Helping Nature Store Our Water


Fire in the Wash

Ash and charred debris from wildfires can take a toll on local watersheds. A recent fire in the Mill Creek spreading grounds scorched trees, but left other sections untouched. 

Nature removes nitrates and sediment caused from fire through plant absorption and filtration as water seeps underground, but the impacts on wetland habitat can still be devastating.

Construction for the Plunge Creek Conservation Project was completed this month, setting the stage for nature to do its work bringing much-needed water to reestablish viable habitat for endangered, threatened and native species. District staff is working with a project biologist to monitor the San Bernardino kangaroo rat and other species to ensure that things go smoothly in the months ahead. Read More

Construction on the Plunge Creek Habitat Conservation Plan began this month, following the recent Safe Harbor Agreement from the California Department of Fish and Wildlife. All other permits and contracting have been completed, along with survey, mobilization and pre-project biological work. Read More

Engineering design is nearing completion for Phase 1B of theEnhanced Recharge Project led by the San Bernardino Valley Municipal Water District in partnership with SBVWCD, Western Municipal Water District, and the City of Riverside Public Utilities. Phase 1A included the construction of a sedimentation basin and a new pipeline connection to convey water to other basins for recharge and/or delivery to water treatment plants. Phase 1B will include construction of new canals, percolation basins and a mechanical trash rack, which will more than double the amount of water that can be recharged to serve more than 1 million people in the region.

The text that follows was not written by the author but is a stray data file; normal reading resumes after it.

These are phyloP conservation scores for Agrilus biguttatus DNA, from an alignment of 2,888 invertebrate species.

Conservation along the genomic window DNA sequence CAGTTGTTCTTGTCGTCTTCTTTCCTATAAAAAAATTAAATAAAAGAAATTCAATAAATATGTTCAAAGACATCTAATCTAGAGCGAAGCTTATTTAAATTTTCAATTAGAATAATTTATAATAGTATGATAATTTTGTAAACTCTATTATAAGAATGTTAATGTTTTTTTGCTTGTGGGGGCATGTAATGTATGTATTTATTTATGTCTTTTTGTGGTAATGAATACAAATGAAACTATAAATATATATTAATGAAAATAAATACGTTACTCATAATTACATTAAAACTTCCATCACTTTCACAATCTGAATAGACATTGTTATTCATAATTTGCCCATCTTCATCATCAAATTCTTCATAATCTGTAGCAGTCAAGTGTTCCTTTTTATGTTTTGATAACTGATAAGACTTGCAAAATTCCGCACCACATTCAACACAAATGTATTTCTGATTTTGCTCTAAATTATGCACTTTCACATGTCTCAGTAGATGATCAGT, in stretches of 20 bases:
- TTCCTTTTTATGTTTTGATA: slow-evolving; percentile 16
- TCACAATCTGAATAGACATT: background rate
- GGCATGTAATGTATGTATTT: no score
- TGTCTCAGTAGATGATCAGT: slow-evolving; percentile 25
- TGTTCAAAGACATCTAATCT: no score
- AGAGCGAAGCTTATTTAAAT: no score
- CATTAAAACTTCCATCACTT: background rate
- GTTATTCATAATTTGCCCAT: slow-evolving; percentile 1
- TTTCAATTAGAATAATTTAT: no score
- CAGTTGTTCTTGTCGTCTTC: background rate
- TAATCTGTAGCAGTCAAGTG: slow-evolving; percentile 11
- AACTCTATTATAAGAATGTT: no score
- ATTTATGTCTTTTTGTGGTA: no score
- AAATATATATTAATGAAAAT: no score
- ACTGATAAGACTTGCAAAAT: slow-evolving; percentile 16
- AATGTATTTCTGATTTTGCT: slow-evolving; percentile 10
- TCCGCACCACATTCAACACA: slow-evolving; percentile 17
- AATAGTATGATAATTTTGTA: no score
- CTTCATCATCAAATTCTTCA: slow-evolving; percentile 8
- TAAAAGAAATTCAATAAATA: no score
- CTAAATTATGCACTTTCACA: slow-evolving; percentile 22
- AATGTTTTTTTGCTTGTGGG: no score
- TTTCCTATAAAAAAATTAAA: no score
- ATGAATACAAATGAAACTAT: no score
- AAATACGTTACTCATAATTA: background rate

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The 4,800 acres where the Santa Ana River has rolled out of the steep mountains and meandered through flat, scrubby eastern San Bernardino Valley is rare, government agencies, conservationists and miners would agree. Owned and managed by a patchwork of interests, until now there has been no unifying plan to balance the need for aggregate, groundwater recharge and habitat for endangered species, all of which have limited placement options.
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